Breeding Physiology

Selection for Litter Size by Using the Ratio of Piglet Weight: Placental Weight as a Measure of Placental Efficiency

Authors
  • M. E. Wilson (Iowa State University)
  • N. J. Biensen (Iowa State University)
  • Stephen P. Ford (Iowa State University)

Abstract

The Chinese have been selectively breeding pigs for 7,000 to 10,000 years for increased numbers of pigs born, regardless of birth weight, indirectly resulting in the optimization of placental size and vascularity. In the United States, pig producers have generally selected for larger piglets at birth, resulting in a marked variation in placental size and vascularity. This tremendous variation in placental size and vascularity present within a litter may be ultimately limiting litter size. Therefore, by selecting against the large relatively avascular placentae, the potential for dramatically increasing litter size exists.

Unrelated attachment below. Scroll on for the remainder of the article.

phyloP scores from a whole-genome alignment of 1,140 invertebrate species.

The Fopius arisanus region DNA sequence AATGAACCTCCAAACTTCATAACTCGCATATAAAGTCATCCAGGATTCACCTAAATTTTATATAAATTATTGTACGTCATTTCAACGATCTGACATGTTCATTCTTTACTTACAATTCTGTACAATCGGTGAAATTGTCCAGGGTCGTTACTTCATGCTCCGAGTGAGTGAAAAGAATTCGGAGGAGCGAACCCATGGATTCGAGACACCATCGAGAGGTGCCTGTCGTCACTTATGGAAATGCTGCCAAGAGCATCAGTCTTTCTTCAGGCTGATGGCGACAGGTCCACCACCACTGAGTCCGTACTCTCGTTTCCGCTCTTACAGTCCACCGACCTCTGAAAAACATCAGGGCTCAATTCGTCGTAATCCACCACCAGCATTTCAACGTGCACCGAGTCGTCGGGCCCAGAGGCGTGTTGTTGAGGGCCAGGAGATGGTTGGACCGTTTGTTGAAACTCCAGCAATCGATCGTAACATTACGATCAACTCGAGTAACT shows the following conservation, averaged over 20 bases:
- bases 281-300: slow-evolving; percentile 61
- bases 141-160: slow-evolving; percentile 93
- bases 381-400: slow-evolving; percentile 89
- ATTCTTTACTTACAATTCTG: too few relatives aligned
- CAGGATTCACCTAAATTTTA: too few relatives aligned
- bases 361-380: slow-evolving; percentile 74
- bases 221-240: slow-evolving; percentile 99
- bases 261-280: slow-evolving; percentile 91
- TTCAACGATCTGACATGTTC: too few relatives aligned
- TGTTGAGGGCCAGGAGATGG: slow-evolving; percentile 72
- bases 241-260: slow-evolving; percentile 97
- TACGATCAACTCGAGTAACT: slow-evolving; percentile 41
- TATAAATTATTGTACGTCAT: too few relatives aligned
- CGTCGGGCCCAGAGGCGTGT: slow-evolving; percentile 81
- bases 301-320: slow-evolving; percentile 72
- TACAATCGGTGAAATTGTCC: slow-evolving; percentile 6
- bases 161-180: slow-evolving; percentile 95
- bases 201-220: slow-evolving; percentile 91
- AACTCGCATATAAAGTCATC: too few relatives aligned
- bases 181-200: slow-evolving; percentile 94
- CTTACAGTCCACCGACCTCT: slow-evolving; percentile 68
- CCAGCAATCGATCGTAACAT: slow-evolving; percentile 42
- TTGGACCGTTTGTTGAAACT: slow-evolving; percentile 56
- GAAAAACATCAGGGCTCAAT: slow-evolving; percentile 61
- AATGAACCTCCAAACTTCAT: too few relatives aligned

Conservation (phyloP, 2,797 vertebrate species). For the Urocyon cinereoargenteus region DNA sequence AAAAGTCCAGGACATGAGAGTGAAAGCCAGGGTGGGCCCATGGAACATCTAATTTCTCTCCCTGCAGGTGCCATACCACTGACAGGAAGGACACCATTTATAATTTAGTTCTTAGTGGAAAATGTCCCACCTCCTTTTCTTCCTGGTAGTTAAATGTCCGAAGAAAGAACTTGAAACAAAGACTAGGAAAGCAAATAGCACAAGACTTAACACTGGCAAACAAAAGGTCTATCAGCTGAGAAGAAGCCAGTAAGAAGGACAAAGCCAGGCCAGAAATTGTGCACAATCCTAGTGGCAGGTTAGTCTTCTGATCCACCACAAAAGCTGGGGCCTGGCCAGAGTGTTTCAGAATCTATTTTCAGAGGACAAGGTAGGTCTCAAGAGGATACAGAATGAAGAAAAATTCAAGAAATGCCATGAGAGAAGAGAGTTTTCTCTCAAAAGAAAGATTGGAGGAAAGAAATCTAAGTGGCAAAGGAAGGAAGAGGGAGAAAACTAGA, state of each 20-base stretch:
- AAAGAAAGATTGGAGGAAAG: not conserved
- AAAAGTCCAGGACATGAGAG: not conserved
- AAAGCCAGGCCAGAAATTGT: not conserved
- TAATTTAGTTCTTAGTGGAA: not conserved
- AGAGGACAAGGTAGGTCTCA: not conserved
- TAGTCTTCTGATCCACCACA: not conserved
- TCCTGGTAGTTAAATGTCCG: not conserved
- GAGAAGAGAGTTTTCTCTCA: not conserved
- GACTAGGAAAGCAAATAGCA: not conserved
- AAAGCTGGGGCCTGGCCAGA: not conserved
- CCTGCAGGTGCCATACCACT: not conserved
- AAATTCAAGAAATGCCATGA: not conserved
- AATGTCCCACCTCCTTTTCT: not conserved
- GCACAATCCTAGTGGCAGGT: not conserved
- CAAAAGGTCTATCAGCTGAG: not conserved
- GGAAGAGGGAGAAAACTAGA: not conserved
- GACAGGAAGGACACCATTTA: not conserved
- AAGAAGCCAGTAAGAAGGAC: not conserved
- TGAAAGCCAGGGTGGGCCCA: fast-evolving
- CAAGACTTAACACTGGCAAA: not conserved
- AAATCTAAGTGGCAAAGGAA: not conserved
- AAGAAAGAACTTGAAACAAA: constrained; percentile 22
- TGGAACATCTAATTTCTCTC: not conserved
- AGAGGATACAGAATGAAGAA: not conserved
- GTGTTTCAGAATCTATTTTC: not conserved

Keywords: ASL R1490

How to Cite:

Wilson, M. E., Biensen, N. J. & Ford, S. P., (1998) “Selection for Litter Size by Using the Ratio of Piglet Weight: Placental Weight as a Measure of Placental Efficiency”, Iowa State University Animal Industry Report 1(1).

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Published on
01 Jan 1998
Peer Reviewed